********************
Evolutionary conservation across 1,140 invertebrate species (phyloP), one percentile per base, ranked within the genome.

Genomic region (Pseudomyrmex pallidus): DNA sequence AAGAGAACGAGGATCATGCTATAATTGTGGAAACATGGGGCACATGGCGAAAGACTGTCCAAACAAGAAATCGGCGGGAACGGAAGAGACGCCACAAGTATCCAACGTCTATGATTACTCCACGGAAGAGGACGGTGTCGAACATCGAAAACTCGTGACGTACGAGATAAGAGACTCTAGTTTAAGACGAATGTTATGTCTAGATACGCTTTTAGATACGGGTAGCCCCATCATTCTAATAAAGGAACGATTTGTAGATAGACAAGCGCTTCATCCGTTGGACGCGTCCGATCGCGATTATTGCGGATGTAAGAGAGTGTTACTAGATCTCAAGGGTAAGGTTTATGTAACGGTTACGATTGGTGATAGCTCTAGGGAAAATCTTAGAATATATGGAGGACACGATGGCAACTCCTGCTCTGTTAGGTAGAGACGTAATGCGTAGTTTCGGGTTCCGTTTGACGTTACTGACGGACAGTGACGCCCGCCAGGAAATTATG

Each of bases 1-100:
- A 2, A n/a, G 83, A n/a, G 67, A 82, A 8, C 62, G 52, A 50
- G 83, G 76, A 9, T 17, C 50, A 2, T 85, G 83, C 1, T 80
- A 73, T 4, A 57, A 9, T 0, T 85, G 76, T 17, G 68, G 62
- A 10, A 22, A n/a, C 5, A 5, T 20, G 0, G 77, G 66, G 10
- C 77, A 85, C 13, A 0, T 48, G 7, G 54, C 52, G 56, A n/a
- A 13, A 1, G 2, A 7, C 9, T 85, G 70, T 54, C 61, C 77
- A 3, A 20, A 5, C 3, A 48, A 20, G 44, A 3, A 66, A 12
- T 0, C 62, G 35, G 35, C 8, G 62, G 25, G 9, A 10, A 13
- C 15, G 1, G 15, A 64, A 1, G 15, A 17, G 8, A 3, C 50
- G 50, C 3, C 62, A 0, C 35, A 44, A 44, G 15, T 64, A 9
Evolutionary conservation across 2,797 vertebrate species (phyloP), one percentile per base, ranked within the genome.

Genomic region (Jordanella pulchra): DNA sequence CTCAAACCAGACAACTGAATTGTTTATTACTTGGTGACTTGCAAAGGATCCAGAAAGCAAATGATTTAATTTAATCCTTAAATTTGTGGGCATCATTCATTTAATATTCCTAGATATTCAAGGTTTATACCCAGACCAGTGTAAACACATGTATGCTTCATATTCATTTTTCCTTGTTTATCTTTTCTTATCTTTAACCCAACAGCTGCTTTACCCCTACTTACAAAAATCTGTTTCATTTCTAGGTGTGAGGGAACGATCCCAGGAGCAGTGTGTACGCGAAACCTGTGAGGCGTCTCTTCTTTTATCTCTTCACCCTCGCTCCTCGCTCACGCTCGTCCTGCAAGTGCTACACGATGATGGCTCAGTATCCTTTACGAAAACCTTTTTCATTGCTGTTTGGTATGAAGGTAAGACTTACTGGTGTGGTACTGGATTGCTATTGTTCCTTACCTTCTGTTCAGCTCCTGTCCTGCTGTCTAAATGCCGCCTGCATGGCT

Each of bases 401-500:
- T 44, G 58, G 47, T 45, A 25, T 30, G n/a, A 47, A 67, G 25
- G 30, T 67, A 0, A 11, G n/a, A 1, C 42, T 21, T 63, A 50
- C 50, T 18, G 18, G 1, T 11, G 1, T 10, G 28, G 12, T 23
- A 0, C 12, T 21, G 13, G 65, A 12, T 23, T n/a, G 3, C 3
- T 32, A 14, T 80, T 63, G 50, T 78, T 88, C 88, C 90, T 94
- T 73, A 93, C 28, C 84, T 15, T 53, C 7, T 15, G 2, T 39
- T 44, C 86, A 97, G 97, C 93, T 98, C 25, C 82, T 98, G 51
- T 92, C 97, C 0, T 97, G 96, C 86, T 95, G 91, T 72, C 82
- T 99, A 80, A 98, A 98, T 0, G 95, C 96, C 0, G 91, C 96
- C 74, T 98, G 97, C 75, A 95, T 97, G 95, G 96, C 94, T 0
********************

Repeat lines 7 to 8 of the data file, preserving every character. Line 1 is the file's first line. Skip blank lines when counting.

- A 10, A 22, A n/a, C 5, A 5, T 20, G 0, G 77, G 66, G 10
- C 77, A 85, C 13, A 0, T 48, G 7, G 54, C 52, G 56, A n/a